Apart from just showing the skew-associated biases in orientation averaging, we tested various models of ensemble representation on our data. One model is the loss function model suggested by Teng et al. (2021) for the perception of skewed distributions that suggests a formal mathematical algorithm of evidence sampling and decision making based on this evidence. Another model is a neurally plausible population coding model (Utochkin et al., 2022) with three versions of decoding rules. These two kinds of models are not mutually exclusive but rather represent two different levels of models, in Marr's (1982) classification. The loss function model gives a good computational algorithm of sampling and application of a probabilistic weighting function to quantitatively predict the perceived average. The population coding model suggests more of the mechanistic implementation of any such computational algorithm. This model views averaging as a result of simple feedforward pooling of all presented features by a population of feature-selective neurons with large RFs (e.g., V4- or V5-like neurons) with a subsequent WTA decoding rule. Both kinds of models turned out to be quite accurate at predicting the data with their best fit parameters. Note that some of the previous works on central tendency perception have also considered formal and mechanistic population models as complementary (Li et al., 2017; Webb et al., 2007, 2010).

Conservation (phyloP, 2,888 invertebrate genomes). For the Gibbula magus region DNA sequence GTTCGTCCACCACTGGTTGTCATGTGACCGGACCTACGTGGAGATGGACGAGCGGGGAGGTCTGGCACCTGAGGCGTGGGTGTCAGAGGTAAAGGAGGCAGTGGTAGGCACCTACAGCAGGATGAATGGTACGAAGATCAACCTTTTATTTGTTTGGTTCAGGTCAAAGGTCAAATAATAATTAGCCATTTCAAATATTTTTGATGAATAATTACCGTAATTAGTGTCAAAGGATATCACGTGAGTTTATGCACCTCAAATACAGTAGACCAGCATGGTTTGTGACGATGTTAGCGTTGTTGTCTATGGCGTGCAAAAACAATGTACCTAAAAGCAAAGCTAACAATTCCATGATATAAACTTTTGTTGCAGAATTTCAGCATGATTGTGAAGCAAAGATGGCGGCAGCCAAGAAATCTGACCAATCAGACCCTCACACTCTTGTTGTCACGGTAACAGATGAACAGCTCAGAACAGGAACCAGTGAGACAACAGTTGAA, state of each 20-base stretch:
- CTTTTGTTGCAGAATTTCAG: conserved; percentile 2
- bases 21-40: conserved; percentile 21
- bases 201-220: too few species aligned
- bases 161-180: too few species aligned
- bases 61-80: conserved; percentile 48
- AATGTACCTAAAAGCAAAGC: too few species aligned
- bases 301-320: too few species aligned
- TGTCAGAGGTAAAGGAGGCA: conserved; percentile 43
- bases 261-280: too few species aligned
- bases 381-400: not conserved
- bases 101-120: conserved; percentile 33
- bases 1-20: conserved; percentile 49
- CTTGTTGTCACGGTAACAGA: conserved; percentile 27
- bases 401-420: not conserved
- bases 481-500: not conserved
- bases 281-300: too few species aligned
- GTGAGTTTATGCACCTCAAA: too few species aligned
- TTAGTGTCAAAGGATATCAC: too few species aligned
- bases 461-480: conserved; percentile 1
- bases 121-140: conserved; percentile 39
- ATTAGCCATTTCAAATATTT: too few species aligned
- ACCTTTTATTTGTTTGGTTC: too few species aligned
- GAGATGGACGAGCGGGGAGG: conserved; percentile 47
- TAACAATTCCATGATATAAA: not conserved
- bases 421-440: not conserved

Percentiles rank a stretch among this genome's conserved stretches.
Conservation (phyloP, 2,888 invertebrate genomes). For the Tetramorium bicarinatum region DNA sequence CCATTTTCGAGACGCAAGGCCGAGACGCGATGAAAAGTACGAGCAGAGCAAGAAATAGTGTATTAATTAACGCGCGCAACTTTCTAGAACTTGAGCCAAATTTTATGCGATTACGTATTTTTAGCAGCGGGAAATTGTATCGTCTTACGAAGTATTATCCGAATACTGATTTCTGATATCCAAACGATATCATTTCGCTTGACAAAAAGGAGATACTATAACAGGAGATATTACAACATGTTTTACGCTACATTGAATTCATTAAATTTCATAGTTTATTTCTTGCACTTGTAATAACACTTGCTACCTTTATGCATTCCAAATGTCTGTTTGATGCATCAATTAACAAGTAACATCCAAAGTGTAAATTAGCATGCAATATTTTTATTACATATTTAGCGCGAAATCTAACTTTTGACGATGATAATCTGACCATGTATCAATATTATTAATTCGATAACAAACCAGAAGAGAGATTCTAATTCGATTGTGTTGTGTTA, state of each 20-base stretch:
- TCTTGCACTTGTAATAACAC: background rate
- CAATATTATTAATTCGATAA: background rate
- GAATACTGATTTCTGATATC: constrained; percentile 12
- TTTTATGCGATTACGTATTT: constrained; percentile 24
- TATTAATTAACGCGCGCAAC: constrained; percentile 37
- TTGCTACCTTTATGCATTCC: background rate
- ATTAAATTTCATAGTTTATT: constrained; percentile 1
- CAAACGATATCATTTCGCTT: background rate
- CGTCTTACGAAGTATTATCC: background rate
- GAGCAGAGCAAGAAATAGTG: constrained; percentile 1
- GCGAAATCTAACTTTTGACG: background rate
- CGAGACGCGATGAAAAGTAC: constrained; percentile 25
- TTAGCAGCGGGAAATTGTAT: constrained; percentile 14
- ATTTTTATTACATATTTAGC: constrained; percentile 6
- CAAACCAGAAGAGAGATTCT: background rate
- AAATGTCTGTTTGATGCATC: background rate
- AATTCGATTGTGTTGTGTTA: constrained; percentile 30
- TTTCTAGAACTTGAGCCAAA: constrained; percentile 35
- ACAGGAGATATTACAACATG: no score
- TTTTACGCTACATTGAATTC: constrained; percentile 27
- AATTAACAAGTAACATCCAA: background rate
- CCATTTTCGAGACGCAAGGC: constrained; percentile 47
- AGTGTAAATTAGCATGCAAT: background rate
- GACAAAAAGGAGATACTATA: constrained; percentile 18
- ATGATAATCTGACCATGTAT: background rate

Although decoding operators were not the main target of our study, it can be useful to relate our results with the existing literature on that topic. Our experiments consistently showed that the WTA was the best decoding rule to account for the observed behavioral pattern. Although both WTA and MLE models predicted similar biases in skewed stimulus distributions, the WTA predicted greater bias magnitudes for the extremely skewed distribution. This emerges from the fact that the population response also becomes substantially skewed. In this case, Poisson noise further shifts the probability of getting the maximum response toward the shorter tail of the response distribution. In contrast, in MLE decoding, a symmetrical wrapped-normal tuning curve applied to a strongly skewed population response would shift the most likely preferred orientation toward the longer tail of the response distribution (i.e. closer to the stimulus mean orientation). There is a strong consensus among many researchers that maximum likelihood is the optimal rule for stimulus decoding from the population response (Dakin et al., 2005; Deneve, Latham, & Pouget, 1999; Jazayeri & Movshon, 2006; Seung & Somplolinski, 1993; Webb et al., 2007), because it takes into account the whole distribution of responses in the neural population and, hence, is more robust against effects of noise on individual neurons. In that sense, our data suggest a suboptimal decoding strategy implemented in behavior. In fact, this suboptimality is not surprising. The optimal character of maximum likelihood decoding is easy to demonstrate on model neural populations. However, there are examples showing that recovering the decoding rule from behavioral data leads to different conclusions depending on stimuli and the task (e.g., Nichols & Newsome, 2002; Webb et al., 2010). Our second important finding is that the VA rule is clearly the least plausible decoding mechanism, because it can hardly provide any sufficient bias to account for the data (Figure 4). An ability to strongly distinguish between the WTA and VA is an important advantage of using the skewed stimulus distributions, because they put the average preference and the peak preference on a substantial distance from each other.